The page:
Darren Dixon

Photo of Darren Dixon

Darren Dixon

Professor of Organic Chemistry




Research Interests

Research in the Dixon group is centred on the development of new, broadly useful, stereoselective synthetic methodologies and their application to the synthesis of molecules of importance in nature, biology, medicine and materials science. We design and deploy new multifunctional cooperative catalysts and catalytic systems to uncover new reactivity and impart exquisite stereocontrol, and our interests span curiosity-driven to target-driven research themes. A predominant focus of our group is catalytic stereoselective synthesis and we have published extensively on new, highly enantioselective methods development, total synthesis of complex natural products, new cooperative catalyst designs, and new cascade reactions. 

Reductive Functionalisation of Carbonyl Derivatives

We strive to invent new synthetically powerful methodologies – founded on new catalyst-enabled reactivity – that simplify the synthesis of structurally complex scaffolds, natural products and molecules of biological significance. We like to tackle reactions that have no precedent in the literature and strive to make the resulting methodologies attractive to synthesis chemists by developing protocols that are operationally simple, predictable, efficient, selective and scalable. To this end our group has an active research programme engaged in developing and exploiting new iridium complexes for highly efficient reductive functionalisation of amides, esters, imides and carbamates affording, for example, valuable amine and ether products from abundant feedstock reagents and starting materials. 

Bifunctional Iminophosphorane Superbase Catalysis

Recognising the catalytic limitations of bifunctional tertiary amine catalysts – either through insufficient substrate activation or ineffective enantiocontrol through lack of tunability – we conceived and realized the bifunctional iminophosphorane class of superbase catalysts in 2013. Through its highly modular design incorporating a variable H-bond donor group, chiral diamine-derived scaffold and triarylphosphine-derived iminophosphorane superbase, this catalyst class has enabled unprecedented performance in enantioselective Brønsted base catalysis. We continue to investigate this uniquely modular and tunable multifunctional catalyst design-and-build platform for exploring new concepts, uncovering fundamental reactivity and developing a wide range of novel and important reactions in the field of enantioselective catalysis.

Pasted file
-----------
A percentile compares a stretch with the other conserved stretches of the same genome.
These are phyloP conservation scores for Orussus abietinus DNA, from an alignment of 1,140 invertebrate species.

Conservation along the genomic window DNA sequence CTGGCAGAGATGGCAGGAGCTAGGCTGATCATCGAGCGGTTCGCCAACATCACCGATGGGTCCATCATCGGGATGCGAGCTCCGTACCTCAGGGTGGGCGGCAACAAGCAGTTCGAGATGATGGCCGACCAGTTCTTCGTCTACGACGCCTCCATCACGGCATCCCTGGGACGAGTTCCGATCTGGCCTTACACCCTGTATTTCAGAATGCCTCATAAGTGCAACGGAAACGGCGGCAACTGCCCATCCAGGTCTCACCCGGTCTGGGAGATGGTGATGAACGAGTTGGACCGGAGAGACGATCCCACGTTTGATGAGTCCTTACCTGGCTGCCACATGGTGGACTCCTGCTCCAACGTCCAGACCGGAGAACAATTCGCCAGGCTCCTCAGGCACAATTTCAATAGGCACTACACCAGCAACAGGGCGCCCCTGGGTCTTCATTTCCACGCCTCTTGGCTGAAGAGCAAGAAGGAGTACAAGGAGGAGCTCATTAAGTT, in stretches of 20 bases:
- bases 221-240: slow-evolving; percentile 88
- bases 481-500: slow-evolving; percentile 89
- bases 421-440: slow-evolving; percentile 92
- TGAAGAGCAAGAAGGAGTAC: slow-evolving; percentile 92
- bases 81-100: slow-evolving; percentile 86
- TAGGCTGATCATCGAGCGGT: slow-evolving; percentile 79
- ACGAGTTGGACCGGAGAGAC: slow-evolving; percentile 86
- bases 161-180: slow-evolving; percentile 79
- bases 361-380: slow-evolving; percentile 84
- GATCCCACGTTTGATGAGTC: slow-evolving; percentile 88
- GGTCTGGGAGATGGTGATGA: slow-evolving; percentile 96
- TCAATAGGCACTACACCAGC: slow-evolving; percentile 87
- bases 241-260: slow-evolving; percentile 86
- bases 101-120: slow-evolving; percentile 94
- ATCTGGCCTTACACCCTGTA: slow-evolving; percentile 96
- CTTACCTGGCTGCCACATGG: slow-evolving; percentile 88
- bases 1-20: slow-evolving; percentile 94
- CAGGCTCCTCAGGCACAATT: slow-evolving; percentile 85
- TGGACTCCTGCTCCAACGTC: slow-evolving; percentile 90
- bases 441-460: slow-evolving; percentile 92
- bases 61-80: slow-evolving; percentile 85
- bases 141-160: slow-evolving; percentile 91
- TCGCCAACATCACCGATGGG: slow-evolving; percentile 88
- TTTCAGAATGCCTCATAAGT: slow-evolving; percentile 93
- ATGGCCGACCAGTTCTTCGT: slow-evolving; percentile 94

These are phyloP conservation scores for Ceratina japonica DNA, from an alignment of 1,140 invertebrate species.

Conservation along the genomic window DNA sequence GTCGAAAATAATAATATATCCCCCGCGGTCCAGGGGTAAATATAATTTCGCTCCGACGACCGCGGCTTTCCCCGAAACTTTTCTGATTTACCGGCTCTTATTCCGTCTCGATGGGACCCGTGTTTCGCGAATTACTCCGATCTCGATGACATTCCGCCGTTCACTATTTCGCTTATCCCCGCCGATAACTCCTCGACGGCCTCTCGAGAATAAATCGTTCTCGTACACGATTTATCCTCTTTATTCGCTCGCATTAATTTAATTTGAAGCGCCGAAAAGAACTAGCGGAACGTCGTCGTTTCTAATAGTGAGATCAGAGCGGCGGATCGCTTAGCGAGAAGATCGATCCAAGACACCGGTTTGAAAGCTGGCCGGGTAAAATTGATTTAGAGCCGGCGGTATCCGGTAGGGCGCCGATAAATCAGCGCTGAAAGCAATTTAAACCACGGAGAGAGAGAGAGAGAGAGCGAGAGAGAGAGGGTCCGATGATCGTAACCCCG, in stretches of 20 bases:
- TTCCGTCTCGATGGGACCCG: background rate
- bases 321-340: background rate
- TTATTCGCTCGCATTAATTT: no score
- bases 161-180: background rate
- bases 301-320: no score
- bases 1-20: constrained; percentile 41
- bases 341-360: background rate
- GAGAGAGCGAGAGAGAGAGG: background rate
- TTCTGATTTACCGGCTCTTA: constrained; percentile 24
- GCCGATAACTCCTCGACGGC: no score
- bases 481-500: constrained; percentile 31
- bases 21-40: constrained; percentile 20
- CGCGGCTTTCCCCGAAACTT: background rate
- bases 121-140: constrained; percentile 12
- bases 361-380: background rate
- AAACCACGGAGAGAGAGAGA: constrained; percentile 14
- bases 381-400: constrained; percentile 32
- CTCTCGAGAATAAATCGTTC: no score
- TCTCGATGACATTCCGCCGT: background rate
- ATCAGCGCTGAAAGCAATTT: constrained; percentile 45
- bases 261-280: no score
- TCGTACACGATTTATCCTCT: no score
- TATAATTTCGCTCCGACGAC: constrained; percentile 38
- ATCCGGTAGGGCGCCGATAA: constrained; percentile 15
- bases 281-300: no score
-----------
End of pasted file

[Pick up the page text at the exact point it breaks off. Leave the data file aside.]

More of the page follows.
New Technologies for Chemical Synthesis

Alongside new metal-rich and metal-free catalyst development, our group has a strong and active interest in the development of new photochemical and electrochemical reaction technology. These range from discovering and exploiting powerful photocatalytic methodologies from abundant feedstock chemicals including amines, aldehydes, ketals and enol ethers, to developing new devices, hardware and chemical reactors for enabling reactions that were not previously possible, including for example photochemical reductive functionalisation of abundant carbonyl compounds.

Complex Natural Product Total Synthesis

We have a long and successful track record of inventing new and synthetically powerful methodologies and exploiting them as key carbon-carbon bond forming steps in complex natural product total synthesis. These range from catalytic enantioselective Michael reactions to dual organo / metal co-catalytic cycloisomerisation reactions for complex multicyclic core synthesis. As well as showcasing such chemistries within a target synthesis context, we use the complexity of natural molecule targets to inspire new reaction and reaction cascade discovery. Notable previous successes include iconic members of the manzamine, aspidosperma, iboga and daphniphyllum alkaloid families.

Associated Research Themes:  

Energy and sustainable chemistry


Darren J. Dixon is Professor of Organic Chemistry at the Department of Chemistry, University of Oxford. He studied at the University of Oxford for his Masters degree (awarded in 1993) and his DPhil (awarded in 1997) for natural product total synthesis research supervised by Professor Stephen G. Davies. After postdoctoral work with Professor Steven V. Ley CBE, FRS, he joined the faculty at the Department of Chemistry in Cambridge in 2000. In 2004 he took a Senior Lectureship at The University of Manchester and in 2007 he was promoted to Reader. In 2008 he moved to his current post at the University of Oxford where he is Professor of Chemistry and is the Knowles-Williams Tutorial Fellow in Organic Chemistry at Wadham College. His honours include an EPSRC Leadership Fellowship, the RSC Catalysis in Organic Chemistry Award, the AstraZeneca Research Award, Novartis Chemistry Lectureship and Distinguished Visiting Professorships at the Universities of Perugia and Kyoto.  He is Director of the Synthesis for Biology and Medicine CDT in Oxford and is Co-founder, Director and Chief Scientific Officer of Cortex Organics Ltd, a spin-out of the University of Oxford specialising in high value product development and innovative route development to complex molecular targets of high value to the pharmaceutical sector.



Research group

The Dixon Group


Wadham College